Early reviews from the Toronto film festival dismissed this movie as a mere attempt to remake yet another Hollywood classic. I confess: I cringed at the idea at first. The 1960 film starring Steve McQueen, Yul Brynner and Charles Bronson (which in turn was based on Akira Kurosawa’s Japanese masterpiece “Seven Samurai”) stood the test of time and a remake was simply unnecessary. But after an explosive opening scenes in which Peter Sarsgaard and his army of thugs destroy a peaceful town for the sake of gold, I was hooked. Enter Denzel Washington and his group of outlaws, who agree to team up and protect this town from yet another deadly attack. By staging some of the best gun fights I’ve seen in a Western movie, director Antoine Fuqua has crafted a vastly entertaining remake that should satisfy any fan of the genre. What’s more, he picked just the right actors to carry it through: Denzel Washington and Chris Pratt are simply a treat to watch, and I loved seeing Ethan Hawke as a sharpshooter who was once known as the Angel of Death. The new “Magnificent Seven”, formulaic as though it may be, is packed with action and laughs, plus a superior score by the late James Horner that manages to pay tribute to the 1960 film. Maybe this redo wasn’t necessary, but Antoine Fuqua and his group of talented actors score a bullseye anyway.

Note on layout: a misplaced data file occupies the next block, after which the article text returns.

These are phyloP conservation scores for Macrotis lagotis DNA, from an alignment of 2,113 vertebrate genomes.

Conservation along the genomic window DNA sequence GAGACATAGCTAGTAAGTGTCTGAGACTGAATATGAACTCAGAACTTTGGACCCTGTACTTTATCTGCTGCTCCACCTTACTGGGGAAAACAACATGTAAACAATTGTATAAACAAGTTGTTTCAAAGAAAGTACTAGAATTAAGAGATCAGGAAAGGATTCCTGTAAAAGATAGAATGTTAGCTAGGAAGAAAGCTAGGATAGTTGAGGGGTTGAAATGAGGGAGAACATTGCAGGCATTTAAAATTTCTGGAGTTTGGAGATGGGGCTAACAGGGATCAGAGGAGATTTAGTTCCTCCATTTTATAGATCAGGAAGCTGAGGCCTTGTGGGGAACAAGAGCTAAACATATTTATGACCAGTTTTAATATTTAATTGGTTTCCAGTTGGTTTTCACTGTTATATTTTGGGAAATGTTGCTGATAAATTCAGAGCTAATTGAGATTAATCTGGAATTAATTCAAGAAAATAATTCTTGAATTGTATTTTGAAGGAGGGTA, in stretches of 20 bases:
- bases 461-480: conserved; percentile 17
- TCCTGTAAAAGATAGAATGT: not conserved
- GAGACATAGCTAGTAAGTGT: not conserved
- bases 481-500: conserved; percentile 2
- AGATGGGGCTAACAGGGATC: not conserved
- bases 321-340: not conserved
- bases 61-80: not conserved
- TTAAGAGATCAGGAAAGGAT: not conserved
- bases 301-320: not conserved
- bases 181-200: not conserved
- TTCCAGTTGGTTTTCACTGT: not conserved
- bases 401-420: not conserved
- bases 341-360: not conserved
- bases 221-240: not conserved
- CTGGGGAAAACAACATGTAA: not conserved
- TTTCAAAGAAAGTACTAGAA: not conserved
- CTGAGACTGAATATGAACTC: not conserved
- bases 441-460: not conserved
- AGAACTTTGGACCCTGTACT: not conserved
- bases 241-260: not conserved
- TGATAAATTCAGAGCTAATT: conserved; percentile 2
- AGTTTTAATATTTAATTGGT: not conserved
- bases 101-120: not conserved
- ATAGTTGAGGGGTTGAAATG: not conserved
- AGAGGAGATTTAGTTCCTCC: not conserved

The Magnificent Seven  ★★★